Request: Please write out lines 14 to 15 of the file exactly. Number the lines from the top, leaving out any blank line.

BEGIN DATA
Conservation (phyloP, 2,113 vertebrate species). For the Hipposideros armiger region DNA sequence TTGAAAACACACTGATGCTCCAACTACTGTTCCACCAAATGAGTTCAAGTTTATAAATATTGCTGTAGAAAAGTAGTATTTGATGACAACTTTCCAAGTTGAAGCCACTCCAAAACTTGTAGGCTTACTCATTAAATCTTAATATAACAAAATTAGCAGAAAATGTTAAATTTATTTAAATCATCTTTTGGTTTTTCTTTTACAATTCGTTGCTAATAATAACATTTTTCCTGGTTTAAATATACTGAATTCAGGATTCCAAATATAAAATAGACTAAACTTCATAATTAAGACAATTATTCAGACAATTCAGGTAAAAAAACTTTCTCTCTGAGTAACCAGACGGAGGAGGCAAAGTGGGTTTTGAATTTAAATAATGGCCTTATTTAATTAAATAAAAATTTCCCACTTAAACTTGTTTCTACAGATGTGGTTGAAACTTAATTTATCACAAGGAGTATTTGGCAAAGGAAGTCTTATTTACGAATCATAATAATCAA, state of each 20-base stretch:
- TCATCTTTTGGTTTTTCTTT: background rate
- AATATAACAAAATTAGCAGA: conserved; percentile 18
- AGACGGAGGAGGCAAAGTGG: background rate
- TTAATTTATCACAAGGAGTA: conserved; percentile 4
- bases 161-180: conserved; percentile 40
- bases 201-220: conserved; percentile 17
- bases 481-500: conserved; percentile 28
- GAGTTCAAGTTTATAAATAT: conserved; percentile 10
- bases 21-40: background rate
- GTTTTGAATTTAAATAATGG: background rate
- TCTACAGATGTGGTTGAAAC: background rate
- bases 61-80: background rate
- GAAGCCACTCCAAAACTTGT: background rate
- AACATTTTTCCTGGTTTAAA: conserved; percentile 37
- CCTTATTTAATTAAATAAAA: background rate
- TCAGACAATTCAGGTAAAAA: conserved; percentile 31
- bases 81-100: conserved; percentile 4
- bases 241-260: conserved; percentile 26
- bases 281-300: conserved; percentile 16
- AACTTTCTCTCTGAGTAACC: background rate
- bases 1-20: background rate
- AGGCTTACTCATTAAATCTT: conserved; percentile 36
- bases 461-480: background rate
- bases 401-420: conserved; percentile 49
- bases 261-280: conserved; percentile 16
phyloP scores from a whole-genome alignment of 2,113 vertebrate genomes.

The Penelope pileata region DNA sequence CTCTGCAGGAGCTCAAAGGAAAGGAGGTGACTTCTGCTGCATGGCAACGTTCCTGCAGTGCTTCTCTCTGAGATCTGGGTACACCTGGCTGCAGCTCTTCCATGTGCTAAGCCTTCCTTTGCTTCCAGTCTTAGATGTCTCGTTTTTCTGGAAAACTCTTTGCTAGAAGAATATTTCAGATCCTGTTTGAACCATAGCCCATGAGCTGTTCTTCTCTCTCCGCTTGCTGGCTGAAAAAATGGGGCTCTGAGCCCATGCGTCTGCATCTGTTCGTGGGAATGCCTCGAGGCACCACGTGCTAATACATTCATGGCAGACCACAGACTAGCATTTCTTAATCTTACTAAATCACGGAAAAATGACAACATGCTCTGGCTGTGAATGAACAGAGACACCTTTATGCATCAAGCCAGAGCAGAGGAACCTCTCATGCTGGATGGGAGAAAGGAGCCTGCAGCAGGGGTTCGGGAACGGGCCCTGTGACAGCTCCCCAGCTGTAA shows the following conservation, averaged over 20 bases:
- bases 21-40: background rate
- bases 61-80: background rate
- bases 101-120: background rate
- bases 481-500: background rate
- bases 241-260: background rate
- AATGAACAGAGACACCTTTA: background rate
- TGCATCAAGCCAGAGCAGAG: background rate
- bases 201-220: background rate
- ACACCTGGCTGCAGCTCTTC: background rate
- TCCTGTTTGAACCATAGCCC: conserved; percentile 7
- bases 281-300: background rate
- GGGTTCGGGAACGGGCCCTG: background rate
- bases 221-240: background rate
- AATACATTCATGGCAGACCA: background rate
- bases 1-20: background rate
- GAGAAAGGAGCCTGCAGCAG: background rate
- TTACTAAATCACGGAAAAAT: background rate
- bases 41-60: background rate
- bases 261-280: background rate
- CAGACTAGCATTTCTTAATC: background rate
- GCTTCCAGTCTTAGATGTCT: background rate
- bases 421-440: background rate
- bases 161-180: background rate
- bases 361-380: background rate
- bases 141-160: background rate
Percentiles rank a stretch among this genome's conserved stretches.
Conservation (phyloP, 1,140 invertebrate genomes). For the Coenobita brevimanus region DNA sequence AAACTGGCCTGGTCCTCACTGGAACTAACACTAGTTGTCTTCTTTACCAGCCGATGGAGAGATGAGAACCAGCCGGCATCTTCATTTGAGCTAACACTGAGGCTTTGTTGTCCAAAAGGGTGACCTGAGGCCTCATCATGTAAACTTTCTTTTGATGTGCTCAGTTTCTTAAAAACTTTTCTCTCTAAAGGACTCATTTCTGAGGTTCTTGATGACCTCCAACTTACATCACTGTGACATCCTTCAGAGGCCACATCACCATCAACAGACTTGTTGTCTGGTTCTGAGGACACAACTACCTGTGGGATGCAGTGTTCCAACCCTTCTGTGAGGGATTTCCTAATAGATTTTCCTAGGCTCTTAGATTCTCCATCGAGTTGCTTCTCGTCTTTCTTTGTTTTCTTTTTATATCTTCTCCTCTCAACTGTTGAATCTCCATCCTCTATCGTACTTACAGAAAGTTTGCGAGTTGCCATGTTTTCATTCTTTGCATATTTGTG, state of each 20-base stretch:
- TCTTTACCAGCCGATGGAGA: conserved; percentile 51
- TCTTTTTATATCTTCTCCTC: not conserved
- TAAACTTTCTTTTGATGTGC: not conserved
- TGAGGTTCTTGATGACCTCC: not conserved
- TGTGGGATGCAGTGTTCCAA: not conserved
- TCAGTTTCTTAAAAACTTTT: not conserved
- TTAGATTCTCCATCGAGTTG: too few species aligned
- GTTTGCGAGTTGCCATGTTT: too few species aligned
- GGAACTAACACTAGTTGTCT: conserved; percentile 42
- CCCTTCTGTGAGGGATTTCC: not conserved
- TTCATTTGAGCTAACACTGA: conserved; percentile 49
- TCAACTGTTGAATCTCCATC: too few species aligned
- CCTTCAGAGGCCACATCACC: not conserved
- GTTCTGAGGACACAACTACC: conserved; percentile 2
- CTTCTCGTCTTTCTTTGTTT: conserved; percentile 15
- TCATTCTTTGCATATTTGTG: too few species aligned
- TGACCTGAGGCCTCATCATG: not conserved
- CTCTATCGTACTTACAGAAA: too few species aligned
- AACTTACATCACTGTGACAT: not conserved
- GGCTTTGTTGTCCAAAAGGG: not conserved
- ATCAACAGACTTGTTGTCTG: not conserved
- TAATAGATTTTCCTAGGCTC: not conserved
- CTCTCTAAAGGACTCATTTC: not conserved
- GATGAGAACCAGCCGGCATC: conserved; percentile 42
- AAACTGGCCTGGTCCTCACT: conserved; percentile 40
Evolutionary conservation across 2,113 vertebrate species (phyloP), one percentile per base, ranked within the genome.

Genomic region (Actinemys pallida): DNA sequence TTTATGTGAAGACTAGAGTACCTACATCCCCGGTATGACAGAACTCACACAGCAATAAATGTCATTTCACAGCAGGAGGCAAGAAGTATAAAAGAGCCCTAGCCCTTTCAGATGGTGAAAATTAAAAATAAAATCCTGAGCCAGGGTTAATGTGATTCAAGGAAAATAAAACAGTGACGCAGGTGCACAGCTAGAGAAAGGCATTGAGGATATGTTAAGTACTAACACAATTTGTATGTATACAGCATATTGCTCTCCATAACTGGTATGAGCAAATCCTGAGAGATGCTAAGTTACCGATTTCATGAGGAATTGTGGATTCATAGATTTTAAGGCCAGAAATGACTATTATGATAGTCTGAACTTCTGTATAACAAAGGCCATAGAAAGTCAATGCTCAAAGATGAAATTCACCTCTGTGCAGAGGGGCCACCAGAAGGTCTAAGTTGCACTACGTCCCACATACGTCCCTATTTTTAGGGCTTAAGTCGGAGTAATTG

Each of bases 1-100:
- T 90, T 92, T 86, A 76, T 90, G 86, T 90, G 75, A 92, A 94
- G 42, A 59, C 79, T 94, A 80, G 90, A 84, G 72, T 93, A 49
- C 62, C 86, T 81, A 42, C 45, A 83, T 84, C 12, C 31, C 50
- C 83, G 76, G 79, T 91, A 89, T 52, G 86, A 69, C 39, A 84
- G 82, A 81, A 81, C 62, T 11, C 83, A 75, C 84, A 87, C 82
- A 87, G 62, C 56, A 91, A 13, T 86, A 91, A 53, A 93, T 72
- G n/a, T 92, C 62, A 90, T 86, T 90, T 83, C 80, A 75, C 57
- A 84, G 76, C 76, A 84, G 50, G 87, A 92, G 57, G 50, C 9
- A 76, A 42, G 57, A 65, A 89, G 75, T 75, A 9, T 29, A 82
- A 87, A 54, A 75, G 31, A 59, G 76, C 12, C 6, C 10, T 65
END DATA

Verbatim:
- GAAGCCACTCCAAAACTTGT: background rate
- AACATTTTTCCTGGTTTAAA: conserved; percentile 37